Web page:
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Foiling financial scam artists

Foiling financial scam artists

By Carla Hindman, Director of Financial Education, Visa Canada

You can hardly watch or read the news without hearing about the latest scam to separate folks from their hard-earned money. As criminals become increasingly more sophisticated, their schemes are more difficult to spot.

At the same time, people trying desperately to overcome financial hardships or to make a quick buck sometimes overlook red flags hinting that an offer is not quite right.

Here are a few precautions to avoid becoming the next victim:

Be skeptical. If it sounds too good to be true, it probably is. Beware of:

  • Investments promising to double your money in six months or claiming to be risk-free (like so-called "pyramid schemes" where returns for ground-floor investors depend on later investors falling for the same ruse).
  • The infamous foreign banking scams, in which supposed foreign officials offer large rewards for helping them transfer money out of their country.
  • Authentic-looking cheques from contests you supposedly won. You'll be asked to deposit the cheque and send a portion to cover processing fees and taxes. You should never have to pay for any legitimate prize; furthermore, you become responsible for any lost funds if the cheque you deposit is bogus.

When in doubt, consult a financial professional.

Other things to watch out for include:

"Phishing." In this 21st century version of identity theft, culprits go fishing ("phishing") for people's personal information by sending realistic-looking but fraudulent emails that seek confirmation of personal information such as account numbers, log-in IDs and passwords – supposedly for security purposes.

Online payment companies like eBay and PayPal, as well as conventional banks and payment companies, are common targets for fraudsters developing fake emails. Be aware that legitimate businesses will never ask you to verify sensitive information via email.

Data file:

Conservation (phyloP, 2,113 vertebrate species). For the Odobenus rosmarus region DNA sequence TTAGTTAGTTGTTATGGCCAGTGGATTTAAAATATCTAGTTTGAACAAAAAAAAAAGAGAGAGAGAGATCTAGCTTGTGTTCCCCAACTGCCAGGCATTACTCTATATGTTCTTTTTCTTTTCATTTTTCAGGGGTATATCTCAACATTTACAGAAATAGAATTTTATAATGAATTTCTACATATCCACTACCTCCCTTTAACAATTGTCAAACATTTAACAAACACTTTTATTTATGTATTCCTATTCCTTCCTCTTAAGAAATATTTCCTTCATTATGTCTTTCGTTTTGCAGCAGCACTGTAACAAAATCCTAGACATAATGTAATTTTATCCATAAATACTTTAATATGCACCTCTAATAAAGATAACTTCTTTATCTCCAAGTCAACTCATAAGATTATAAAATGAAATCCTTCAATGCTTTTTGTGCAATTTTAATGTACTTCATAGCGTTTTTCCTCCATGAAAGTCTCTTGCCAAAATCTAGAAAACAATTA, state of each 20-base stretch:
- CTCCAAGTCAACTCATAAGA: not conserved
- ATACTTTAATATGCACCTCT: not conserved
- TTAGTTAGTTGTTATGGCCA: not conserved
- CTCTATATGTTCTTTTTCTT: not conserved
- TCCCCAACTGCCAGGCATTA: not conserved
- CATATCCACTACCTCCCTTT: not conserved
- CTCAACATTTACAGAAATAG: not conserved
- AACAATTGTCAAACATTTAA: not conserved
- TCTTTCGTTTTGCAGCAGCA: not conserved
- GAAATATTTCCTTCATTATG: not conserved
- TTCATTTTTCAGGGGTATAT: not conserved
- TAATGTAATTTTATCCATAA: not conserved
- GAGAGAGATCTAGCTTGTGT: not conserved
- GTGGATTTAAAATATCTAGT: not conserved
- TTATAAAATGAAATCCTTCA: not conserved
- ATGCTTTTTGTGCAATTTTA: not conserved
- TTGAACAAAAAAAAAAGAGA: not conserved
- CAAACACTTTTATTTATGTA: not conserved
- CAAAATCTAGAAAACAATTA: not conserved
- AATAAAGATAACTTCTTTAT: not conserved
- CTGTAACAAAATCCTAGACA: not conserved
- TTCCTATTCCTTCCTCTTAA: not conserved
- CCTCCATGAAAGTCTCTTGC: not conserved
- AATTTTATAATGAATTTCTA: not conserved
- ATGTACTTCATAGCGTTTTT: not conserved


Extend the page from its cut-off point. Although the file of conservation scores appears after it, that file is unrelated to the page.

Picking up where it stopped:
Identity theft. Each year, criminals steal billions of dollars by pretending to be someone else. By intercepting mail, going through trash or even peeking over someone's shoulder at the ABM, thieves use stolen Social Insurance Numbers, credit card numbers or bank account passwords to borrow money, open new accounts or charge big-ticket items to unsuspecting victims.

At a minimum, victims spend many hours undoing the damage. At worst, identity theft can ruin your credit rating and leave you deeply in debt. Visit the Canadian Anti-Fraud centre's web site (www.antifraudcentre-centreantifraude.ca) for detailed identity theft and security precautions you should take.

It's very important to safeguard your payment card information. Never give out your payment card numbers over the phone unless you initiated the call. And, when shopping online, only use "secure" Web sites – those whose address begins with "https://" instead of "http://" and that display a small "lock" icon in the lower right-hand corner of your browser.

There will always be scam artists looking to rip off unsuspecting victims. Your job is to not be one of them.




This article is intended to provide general information and should not be considered legal, tax or financial advice. It's always a good idea to consult a tax or financial advisor for specific information on how certain laws apply to your situation and about your individual financial situation.

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